weight.

Weight.

Ah, a 6 letter word that makes everyone lean in a little closer. A vulnerable word, right? Who wants to talk about weight? Their weight at least. Talking about someone else’s weight is usually a little bit more intriguing. We read about it in tabloids, google pictures of the latest “FAT CELEBRITY WITH CELLULITE”, judgingly watch E! News hoping to find out if that new mom REALLY lost all her baby weight in 4 days. People are advocating for healthier weights, more realistic models, and it tends to be a trending topic on “news” websites all the time.

So when I mention “weight”, you are interested right? Ohhh, what’s she gonna say? Well, I am going to talk about MY WEIGHT. Ohhh, now its really getting good, right!?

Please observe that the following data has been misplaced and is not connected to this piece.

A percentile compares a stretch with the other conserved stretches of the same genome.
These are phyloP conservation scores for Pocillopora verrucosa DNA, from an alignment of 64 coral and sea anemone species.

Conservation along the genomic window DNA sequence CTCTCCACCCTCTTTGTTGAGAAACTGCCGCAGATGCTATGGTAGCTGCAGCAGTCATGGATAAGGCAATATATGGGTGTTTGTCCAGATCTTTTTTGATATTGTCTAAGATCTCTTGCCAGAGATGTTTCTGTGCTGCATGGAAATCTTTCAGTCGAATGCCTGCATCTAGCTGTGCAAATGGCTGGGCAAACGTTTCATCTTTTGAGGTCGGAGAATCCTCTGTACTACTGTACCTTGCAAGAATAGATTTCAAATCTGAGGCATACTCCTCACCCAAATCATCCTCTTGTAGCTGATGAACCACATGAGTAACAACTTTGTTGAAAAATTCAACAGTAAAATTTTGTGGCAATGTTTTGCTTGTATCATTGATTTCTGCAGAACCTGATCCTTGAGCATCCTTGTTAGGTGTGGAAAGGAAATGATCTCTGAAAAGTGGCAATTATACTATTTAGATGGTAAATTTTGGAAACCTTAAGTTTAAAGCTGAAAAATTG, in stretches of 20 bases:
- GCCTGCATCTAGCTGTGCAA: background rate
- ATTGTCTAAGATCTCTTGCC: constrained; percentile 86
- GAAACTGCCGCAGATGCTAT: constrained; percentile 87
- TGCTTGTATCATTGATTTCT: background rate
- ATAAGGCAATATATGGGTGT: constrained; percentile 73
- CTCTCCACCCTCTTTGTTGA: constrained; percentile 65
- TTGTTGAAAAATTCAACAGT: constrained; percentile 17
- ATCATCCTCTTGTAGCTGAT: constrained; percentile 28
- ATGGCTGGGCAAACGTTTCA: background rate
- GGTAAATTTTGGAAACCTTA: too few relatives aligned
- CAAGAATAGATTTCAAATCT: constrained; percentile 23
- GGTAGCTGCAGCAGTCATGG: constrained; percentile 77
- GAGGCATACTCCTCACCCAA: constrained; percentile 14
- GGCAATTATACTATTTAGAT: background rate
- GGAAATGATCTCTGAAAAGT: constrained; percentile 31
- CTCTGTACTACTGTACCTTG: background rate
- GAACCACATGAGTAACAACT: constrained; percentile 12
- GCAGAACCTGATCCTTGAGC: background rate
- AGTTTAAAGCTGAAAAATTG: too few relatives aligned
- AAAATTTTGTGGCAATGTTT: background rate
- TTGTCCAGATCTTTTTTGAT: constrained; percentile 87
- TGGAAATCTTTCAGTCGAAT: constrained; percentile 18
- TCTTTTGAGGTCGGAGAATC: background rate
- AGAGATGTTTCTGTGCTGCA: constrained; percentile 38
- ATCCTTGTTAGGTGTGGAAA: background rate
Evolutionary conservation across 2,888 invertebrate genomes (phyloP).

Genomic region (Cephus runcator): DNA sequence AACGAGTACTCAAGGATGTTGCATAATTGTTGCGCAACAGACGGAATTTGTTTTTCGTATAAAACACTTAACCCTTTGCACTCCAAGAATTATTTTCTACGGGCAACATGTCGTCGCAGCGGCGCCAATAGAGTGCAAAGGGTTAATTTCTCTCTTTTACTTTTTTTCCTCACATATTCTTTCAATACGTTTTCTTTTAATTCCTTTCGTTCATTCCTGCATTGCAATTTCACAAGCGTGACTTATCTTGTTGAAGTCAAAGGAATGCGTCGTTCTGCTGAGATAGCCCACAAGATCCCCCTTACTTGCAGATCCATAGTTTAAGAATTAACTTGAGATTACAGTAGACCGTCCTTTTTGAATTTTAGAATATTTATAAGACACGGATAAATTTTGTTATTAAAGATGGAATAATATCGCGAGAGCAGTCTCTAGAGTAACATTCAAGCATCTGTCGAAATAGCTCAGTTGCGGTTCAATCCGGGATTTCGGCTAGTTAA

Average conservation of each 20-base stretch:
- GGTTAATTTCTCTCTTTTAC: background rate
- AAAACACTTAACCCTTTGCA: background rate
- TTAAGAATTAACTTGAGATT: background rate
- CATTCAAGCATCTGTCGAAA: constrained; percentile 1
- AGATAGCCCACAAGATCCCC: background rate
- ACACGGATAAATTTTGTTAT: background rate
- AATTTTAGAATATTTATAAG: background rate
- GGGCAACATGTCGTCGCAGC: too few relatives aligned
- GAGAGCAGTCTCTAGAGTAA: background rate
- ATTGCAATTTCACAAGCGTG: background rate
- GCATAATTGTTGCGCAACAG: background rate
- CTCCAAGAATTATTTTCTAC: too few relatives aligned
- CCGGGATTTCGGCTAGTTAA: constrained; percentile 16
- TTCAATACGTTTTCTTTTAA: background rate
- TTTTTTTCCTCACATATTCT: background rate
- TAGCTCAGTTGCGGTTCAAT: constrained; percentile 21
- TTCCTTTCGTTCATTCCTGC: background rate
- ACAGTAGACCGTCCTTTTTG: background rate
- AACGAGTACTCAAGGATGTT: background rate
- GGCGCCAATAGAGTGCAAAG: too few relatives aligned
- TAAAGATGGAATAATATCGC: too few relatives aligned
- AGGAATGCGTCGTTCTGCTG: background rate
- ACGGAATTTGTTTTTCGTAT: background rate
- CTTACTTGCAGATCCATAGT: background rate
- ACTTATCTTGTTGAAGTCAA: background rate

Weight has been a struggle of mine for a while. Partially because I love food and partially because I hate exercise. I have done the “ups and downs” with my weight for many years post high school. Up a little in college, down a little for the wedding, up a lot after the wedding, down a lot a few years later, then slowly back up and up. I know bad/slow metabolism is a symptom of PCOS due to the prevalence of insulin resistance. In fact, recent studies done by the US Department of Health and Human Services say that 70% of women with PCOS struggle with obesity. So, no, that’s not an excuse to be overweight but certainly a difficult factor to hurdle.